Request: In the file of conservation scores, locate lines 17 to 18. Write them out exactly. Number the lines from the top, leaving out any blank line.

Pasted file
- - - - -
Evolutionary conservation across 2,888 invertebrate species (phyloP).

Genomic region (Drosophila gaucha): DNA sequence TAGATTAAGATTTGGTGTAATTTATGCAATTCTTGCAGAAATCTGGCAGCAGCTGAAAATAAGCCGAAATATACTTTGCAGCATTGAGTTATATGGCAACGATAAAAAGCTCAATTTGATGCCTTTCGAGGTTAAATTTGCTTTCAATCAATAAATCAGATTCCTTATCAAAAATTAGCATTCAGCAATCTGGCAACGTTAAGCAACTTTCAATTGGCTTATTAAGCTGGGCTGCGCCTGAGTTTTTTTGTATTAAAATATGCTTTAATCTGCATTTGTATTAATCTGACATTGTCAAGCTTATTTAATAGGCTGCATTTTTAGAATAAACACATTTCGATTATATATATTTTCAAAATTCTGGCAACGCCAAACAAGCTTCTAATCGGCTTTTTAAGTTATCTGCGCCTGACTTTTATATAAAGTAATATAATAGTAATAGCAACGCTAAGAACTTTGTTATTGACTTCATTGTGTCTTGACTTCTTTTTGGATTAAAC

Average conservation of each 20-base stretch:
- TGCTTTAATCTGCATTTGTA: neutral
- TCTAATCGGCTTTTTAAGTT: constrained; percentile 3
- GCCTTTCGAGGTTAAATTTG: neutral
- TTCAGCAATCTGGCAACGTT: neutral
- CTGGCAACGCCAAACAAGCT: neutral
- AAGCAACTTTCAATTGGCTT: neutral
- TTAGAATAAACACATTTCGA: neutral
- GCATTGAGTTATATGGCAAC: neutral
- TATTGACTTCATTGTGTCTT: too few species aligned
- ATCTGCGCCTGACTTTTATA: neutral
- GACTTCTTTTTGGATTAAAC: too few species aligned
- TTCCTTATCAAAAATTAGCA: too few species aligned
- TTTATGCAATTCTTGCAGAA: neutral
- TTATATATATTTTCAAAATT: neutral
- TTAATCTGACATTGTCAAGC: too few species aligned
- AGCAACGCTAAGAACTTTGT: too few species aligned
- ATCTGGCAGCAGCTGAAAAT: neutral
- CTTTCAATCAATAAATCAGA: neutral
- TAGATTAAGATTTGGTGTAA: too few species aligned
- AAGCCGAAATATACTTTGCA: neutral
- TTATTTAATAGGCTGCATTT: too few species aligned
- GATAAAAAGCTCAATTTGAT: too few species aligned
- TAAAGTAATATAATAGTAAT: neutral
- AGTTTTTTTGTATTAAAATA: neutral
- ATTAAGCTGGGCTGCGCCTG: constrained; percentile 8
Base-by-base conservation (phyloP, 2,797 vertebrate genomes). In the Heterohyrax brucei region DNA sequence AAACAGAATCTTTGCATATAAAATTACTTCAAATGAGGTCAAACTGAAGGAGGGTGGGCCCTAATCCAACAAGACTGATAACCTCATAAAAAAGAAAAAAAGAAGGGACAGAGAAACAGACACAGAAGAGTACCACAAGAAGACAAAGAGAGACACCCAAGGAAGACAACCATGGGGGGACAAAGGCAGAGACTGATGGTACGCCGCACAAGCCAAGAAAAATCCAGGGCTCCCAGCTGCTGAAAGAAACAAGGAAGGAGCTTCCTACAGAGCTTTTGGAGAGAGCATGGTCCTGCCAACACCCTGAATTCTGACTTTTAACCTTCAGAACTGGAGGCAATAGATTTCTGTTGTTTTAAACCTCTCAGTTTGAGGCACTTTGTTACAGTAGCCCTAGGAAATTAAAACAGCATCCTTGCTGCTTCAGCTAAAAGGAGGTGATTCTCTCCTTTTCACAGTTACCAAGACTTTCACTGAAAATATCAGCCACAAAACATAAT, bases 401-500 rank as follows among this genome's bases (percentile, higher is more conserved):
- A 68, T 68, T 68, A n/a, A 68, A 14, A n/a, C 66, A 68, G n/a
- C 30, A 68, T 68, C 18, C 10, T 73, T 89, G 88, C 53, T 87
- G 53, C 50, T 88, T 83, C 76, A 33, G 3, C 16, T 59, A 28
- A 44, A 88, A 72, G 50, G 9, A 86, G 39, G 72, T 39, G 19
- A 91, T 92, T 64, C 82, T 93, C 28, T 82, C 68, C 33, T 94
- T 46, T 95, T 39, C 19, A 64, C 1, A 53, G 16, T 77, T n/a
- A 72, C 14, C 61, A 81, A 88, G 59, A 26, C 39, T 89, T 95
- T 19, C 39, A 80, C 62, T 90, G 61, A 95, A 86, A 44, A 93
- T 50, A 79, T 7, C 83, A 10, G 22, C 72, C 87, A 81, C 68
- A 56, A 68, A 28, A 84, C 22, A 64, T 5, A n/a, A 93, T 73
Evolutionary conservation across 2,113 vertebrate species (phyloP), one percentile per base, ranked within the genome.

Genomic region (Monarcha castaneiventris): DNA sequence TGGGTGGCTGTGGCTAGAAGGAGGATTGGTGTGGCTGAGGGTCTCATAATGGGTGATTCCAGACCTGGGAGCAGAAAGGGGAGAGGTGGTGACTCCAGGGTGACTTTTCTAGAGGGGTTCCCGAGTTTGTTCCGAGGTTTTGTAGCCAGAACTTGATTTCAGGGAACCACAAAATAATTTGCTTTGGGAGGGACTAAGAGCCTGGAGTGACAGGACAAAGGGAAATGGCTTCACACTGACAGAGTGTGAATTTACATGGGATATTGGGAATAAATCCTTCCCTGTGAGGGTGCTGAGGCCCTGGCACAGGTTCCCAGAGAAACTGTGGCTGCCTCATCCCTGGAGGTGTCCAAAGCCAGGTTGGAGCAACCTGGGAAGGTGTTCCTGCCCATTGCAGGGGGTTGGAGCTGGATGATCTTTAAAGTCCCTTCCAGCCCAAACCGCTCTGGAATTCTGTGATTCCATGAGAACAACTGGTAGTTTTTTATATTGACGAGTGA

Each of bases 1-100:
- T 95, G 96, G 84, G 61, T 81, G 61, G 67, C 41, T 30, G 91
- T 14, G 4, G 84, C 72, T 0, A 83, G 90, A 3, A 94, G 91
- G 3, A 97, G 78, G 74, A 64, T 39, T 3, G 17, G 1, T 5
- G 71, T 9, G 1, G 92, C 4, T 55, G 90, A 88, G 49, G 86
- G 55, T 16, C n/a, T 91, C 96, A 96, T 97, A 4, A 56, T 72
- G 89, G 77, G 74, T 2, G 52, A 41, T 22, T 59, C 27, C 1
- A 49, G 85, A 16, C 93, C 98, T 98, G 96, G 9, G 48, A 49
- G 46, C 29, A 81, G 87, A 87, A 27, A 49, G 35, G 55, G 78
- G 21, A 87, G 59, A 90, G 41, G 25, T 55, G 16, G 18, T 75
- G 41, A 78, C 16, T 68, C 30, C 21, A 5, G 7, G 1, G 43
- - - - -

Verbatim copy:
- TTATATATATTTTCAAAATT: neutral
- TTAATCTGACATTGTCAAGC: too few species aligned